B.C. teachers serve 72-hour notice, full strike set for next week

Teachers will hold a 'study session' on Monday, ahead of a planned full walkout on Tuesday.

Walking the picket line on Wednesday are teachers Margaret Carmichael and Gayle Abbott-Mackie.

The B.C. Teachers Federation has served 72-hour strike notice, setting the stage for total walkout next week.

BCTF president Jim Iker said escalated job action would begin with a study session Monday, followed by a full strike starting Tuesday, if necessary.

“We hope escalation can actually be avoided,” Iker said Thursday. “My message to Christy Clark is come to the table with new funding, an open mind and the flexibility needed to each a fair settlement.”

The Monday study sessions will see BCTF members meet off-site – schools won’t be picketed but teachers won’t be there.

Bargaining is expected to continue through the weekend and Iker said he’s hopeful a deal is still possible before the weekend ends to avoid a full strike.

“Let’s concentrate on getting the deal,” he said. “This can be averted by Monday or Tueday at the latest. Then we can all be back in schools.”

The issuance of strike notice followed an 86 per cent strike vote Monday and Tuesday with a record turnout of more than 33,000 BCTF members.

An email to teachers advised them to take personal possessions with them in case schools don’t reopen before summer.

A full strike would close elementary and middle schools – parents will be advised to make child care arrangements if necessary – while secondary schools would be open only to conduct exams for Grade 10 to 12 students, provided the Labour Relations Board makes exams an essential service.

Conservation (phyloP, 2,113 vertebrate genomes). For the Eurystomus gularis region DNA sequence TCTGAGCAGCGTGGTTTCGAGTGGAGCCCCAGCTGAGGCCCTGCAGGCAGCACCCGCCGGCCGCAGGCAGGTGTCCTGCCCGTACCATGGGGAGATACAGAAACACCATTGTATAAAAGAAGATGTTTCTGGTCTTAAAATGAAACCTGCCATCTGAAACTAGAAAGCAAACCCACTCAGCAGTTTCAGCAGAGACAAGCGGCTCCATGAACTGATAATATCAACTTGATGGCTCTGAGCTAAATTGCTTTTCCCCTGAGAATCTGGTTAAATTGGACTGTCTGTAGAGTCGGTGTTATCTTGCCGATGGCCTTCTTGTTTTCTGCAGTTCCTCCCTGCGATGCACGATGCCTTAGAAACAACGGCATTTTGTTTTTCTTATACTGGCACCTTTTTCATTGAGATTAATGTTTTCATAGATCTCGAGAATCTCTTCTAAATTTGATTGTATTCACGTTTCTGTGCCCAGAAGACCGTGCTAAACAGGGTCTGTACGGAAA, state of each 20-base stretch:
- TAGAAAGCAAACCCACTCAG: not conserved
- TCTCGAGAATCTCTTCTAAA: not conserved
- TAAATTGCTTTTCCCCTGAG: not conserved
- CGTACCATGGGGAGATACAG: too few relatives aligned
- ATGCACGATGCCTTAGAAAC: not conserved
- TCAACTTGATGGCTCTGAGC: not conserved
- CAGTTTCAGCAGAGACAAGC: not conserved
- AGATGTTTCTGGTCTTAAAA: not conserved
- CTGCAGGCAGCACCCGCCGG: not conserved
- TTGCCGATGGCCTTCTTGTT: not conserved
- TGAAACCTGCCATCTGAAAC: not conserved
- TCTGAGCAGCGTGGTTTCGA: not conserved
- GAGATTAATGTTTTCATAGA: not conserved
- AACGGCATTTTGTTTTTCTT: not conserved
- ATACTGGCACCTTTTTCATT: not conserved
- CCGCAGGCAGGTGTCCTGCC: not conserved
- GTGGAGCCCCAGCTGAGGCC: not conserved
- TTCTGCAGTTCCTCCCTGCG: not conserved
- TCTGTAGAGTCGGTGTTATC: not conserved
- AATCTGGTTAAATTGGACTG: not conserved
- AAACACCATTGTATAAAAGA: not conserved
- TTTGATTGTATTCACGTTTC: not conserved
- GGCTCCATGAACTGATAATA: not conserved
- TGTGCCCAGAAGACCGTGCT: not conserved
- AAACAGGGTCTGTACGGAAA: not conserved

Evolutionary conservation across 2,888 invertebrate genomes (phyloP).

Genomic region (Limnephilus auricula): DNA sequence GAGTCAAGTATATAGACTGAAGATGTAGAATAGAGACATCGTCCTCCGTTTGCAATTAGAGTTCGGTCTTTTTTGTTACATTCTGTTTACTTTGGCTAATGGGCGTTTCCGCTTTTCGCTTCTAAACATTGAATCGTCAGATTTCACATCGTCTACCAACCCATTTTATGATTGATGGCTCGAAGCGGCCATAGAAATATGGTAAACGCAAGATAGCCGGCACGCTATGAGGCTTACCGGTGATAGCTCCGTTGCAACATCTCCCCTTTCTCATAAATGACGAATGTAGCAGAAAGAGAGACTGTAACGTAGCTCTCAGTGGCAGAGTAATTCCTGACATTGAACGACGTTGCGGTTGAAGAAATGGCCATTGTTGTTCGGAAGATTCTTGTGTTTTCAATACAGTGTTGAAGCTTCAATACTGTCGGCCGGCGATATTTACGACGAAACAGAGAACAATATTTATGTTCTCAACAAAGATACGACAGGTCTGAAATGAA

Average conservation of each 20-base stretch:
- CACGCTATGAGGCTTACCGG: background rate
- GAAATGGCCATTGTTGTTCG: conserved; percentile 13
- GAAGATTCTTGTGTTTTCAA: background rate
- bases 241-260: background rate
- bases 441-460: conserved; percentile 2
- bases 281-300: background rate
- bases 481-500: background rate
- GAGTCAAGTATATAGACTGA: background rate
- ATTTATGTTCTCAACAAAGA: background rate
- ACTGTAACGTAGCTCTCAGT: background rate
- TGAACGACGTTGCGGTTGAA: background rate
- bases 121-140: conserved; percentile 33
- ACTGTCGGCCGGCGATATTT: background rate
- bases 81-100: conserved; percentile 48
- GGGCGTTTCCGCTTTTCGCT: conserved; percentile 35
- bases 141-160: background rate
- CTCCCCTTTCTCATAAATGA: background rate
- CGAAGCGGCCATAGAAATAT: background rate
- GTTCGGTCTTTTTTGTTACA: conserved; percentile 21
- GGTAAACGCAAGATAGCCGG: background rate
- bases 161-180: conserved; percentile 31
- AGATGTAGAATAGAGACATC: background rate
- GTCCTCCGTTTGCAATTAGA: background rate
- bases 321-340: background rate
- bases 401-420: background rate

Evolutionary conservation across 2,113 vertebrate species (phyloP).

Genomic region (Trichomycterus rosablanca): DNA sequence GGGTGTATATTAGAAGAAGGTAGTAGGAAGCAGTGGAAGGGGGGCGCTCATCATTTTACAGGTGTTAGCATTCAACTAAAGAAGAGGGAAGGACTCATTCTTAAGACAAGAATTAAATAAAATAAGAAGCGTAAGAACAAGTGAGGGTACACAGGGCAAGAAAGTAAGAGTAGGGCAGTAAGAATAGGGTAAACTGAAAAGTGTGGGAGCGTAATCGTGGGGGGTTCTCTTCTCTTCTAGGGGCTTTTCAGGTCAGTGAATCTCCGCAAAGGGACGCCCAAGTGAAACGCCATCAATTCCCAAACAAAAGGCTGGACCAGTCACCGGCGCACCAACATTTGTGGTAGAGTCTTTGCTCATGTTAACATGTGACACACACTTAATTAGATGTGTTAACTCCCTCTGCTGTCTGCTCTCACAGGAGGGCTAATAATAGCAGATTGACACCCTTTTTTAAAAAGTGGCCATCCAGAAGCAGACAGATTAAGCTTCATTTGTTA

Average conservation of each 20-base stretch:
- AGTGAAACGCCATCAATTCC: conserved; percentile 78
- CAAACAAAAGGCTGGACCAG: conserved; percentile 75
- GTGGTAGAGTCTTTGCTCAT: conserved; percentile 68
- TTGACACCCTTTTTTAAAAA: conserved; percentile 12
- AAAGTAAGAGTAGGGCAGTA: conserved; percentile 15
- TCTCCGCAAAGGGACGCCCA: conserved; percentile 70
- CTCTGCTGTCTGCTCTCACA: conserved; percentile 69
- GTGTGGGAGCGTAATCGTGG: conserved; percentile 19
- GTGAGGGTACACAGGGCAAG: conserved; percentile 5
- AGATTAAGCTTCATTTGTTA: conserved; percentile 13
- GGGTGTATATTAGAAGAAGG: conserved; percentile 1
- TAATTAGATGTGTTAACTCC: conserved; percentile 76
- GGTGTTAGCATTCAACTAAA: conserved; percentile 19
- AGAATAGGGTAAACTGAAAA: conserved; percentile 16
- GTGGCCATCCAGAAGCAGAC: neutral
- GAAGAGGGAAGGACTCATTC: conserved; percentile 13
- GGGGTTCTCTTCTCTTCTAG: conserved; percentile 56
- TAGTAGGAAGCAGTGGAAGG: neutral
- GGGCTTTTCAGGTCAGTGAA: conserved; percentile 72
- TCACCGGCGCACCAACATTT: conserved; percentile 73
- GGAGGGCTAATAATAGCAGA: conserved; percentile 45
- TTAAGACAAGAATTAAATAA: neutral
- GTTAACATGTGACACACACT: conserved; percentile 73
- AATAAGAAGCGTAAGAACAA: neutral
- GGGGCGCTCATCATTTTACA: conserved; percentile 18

The province has pledged to end its partial lockout of teachers at the end of the school year to enable summer school operations, but it’s not clear whether summer school would happen under a full strike.

The province has offered a $1,200 signing bonus if teachers accept its proposal of 7.25 per cent in wage increases over six years by June 30.

The BCTF’s latest proposal is for increases totaling 9.75 per cent over four years, plus partial cost-of-living adjustments in each year tied to inflation.

The two sides have differing estimates of the compounded grand total of the union’s wage demand – the BCTF estimates it at 12.75 per cent over four years, while BCPSEA pegs it at 14.7 per cent and says other non-wage compensation costs will further increase the bill, perhaps beyond 19 per cent.

 

Just Posted

Minor injuries in car, semi accident near Greenwood

Road conditions were likely a factor in the Friday morning crash.

Kootenays unemployment rate best in B.C.

In one year, the region has gone from highest unemployment rate to lowest, at 3.1 per cent

VIDEO: U.S. Congress to probe whether Trump told lawyer Cohen to lie

At issue is a BuzzFeed News report that about negotiations over a Moscow real estate project

Rookie Demko backstops Canucks to 4-3 win over Sabres

Young Vancouver goalie makes 36 saves to turn away Buffalo

Charges upgraded against mother of murdered B.C. girl

Kerryann Lewis now faces first- rather than second-degree murder in the death of Aaliyah Rosa.

UPDATE: Injured firefighter in stable condition

Kelowna fire crews responded to a blaze at Pope’sGallery of BC Art & Photography on Friday

Rare ‘super blood wolf moon’ takes to the skies this Sunday

Celestial event happens only three times this century

Arrest made after historic B.C. church hit by arson

The fire at the 150-year-old Murray United Church in Merritt was considered a possible hate crime

B.C. dangerous offender in court for violating no-contact order, sends letter to victim

Wayne Belleville was shocked to see a letter addressed to him from his shooter, Ronald Teneycke

Crowsnest Pass RCMP seek help locating missing man

58-year-old Stuart David Duff was last seen on Jan. 6, 2019.

Man blames his loud car radio, sirens for crash with B.C. ambulance

Tribunal rejects bid to recoup ICBC costs after crash deemed 100-per-cent his fault

Most Read